Effective date: May 10, 2019
RE: Temporary Suspension of Dogs Entering the United States from Egypt
Dear Airline Station Manager or Carrier Representative:
This letter is to notify you that CDC is temporarily suspending the importation of all dogs from Egypt. Please share this letter and our contact information with your airline’s policy and procedures unit. On May 10, 2019, CDC published a notice of this suspension in the Federal Register (https://www.cdc.gov/importation/bringing-an-animal-into-the-unitedstates/
Egypt-dogs-temp-suspension.html). This is in addition to (does not replace) the CDC carrier letter dated December 6, 2018, RE: Compliance with CDC’s Dog Importation Regulations.
Effective immediately, CDC is temporarily suspending the importation of dogs from Egypt. This includes dogs originating in Egypt trying to be imported to the United States via third-party countries where dogs have lived for less than 6 months.
CDC is taking this action in response to three imported cases of rabid dogs from Egypt in 4 years. This action is needed to prevent the reintroduction of dog rabies, which has been eliminated from the United States since 2007.
This suspension will remain in place until appropriate veterinary controls to prevent the export of rabid dogs have been established in Egypt. At that time, CDC will coordinate with other federal agencies and entities to reverse the suspension and will inform you of the updated protocol for dogs entering the United States from Egypt.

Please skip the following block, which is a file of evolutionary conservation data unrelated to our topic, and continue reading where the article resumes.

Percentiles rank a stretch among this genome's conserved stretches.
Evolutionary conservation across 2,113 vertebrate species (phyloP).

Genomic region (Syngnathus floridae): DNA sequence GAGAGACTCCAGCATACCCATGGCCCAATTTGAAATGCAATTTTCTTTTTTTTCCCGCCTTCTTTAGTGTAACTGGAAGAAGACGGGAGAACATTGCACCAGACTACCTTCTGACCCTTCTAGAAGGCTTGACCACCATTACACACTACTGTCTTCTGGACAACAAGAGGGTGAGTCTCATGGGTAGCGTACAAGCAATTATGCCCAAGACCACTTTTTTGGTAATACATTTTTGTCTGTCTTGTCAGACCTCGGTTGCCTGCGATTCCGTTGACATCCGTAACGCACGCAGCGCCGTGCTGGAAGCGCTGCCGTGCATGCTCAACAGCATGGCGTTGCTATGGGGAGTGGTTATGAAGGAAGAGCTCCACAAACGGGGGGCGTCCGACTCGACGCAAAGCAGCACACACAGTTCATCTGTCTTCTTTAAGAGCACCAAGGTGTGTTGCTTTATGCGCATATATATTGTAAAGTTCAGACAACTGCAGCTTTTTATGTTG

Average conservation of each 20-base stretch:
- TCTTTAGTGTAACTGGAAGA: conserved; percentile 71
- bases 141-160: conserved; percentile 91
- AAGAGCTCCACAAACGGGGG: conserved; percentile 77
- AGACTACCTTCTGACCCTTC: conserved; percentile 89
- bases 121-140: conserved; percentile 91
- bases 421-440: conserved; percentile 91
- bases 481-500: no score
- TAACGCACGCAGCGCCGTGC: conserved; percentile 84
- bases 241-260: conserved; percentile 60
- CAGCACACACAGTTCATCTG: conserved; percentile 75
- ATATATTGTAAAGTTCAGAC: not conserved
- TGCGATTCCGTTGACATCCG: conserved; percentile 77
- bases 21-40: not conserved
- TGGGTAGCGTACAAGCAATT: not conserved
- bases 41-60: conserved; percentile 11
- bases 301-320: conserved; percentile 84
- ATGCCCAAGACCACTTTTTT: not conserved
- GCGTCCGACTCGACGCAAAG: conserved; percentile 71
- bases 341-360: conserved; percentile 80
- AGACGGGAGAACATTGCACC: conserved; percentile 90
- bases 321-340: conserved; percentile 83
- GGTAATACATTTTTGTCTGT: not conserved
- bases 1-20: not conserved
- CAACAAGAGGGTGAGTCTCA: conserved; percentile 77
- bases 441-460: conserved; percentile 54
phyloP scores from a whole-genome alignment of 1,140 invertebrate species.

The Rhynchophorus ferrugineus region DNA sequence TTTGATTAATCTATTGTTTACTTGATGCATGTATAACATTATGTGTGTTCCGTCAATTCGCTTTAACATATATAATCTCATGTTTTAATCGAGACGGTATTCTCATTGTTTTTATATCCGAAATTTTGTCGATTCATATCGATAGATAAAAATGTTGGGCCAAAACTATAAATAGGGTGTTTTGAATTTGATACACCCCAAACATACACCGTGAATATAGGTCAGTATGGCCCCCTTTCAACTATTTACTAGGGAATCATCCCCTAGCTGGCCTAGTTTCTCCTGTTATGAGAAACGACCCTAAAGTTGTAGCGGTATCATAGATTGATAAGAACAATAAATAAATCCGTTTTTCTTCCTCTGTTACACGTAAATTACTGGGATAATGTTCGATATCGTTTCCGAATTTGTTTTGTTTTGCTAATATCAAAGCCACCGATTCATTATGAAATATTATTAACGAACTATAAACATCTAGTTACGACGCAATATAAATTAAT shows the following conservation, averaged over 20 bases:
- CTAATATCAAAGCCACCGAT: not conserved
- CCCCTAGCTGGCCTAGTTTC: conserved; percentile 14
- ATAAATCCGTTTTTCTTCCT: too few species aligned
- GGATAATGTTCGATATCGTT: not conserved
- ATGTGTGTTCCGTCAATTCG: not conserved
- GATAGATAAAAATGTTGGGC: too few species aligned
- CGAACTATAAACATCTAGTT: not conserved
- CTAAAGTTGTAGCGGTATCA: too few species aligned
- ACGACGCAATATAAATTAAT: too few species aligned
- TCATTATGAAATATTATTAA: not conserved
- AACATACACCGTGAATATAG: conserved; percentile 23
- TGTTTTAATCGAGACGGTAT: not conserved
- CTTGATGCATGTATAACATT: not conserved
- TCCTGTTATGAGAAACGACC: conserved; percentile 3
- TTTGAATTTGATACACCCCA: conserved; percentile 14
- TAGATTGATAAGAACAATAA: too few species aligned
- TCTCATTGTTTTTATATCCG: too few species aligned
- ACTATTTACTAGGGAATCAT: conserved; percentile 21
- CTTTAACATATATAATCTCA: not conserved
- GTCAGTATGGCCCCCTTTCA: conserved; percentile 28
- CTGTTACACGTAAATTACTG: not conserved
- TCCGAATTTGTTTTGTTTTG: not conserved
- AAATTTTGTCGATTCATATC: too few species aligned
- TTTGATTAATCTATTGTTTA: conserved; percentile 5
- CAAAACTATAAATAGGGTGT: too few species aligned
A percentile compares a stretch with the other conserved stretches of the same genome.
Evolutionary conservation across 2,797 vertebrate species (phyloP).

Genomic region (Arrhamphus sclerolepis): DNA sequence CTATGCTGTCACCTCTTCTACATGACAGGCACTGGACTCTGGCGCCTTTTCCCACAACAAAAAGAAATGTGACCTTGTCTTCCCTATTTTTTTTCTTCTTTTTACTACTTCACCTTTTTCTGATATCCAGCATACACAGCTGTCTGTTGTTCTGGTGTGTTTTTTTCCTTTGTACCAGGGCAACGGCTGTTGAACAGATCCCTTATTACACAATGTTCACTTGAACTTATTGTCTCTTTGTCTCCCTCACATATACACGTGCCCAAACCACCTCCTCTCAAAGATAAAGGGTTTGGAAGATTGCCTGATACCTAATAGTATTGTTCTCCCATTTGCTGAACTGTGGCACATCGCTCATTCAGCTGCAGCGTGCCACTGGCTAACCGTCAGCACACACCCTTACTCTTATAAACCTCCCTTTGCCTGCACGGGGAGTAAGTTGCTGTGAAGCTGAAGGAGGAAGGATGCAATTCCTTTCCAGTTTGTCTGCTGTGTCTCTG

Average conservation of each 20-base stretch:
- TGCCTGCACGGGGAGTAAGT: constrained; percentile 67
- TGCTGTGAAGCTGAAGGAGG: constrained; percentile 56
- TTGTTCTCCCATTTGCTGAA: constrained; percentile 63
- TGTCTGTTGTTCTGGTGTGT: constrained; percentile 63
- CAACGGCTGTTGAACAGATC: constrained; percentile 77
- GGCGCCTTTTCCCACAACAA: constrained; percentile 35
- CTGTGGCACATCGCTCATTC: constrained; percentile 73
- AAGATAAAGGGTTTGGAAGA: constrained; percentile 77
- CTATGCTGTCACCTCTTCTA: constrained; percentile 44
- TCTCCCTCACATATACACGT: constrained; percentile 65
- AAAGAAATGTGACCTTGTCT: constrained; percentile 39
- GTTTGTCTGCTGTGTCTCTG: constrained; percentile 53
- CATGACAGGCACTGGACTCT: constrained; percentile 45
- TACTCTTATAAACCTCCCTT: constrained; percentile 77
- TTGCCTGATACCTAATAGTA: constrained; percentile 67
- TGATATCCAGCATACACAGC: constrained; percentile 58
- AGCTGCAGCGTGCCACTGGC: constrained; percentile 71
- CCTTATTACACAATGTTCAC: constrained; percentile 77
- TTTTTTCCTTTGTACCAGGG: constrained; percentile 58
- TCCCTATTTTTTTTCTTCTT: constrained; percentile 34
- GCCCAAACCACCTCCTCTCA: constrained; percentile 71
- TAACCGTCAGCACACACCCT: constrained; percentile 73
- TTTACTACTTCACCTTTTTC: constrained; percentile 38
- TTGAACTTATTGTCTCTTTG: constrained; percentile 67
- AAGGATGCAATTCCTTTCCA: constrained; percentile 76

Airlines deny boarding: In keeping with current practice, CDC recommends airlines deny boarding to any dogs that appear sick. Airline staff should verify the dog’s country of origin. At this time, CDC also advises against boarding any dogs from
- Egypt, OR from
- Third-party countries if the dogs originated in Egypt and lived in the third-party country for less than 6 months, OR from
- High-risk countries without a valid rabies vaccination certificate.
This applies whether dogs are hand-carried, checked in as passenger baggage, or transported as cargo on flights to the United States.
Rare occurrences: On an extremely limited basis, CDC may grant advance written approvals permitting the importation of a dog from Egypt. CDC will give the importer/owner three documents: 1) permit, 2) email granting approval, and 3) CDC Quarantine Station contact information. The carrier should request these three items. If the importer/owner does not have these three pieces of information, do not board the dog, and have the importer/owner contact CDC.
Responsibility: If the dog is denied entry upon arrival to the United States, the importer/owner is responsible for all costs related to the dog’s care, evaluation, or return to country of origin. If the importer/owner abandons the dog, the airline becomes financially responsible for the dog.
If you have any questions about this letter or CDC’s importation regulations, please contact us at
email@example.com or call your regional CDC Quarantine Station (found at www.cdc.gov/quarantine/quarantinestationcontactlistfull.html).
Clive Brown, MBBS, MPH, MSc, DTM&H
Chief, Quarantine and Border Health Services Branch
Division of Global Migration and Quarantine
National Center for Emerging and Zoonotic Infectious Diseases
Centers for Disease Control and Prevention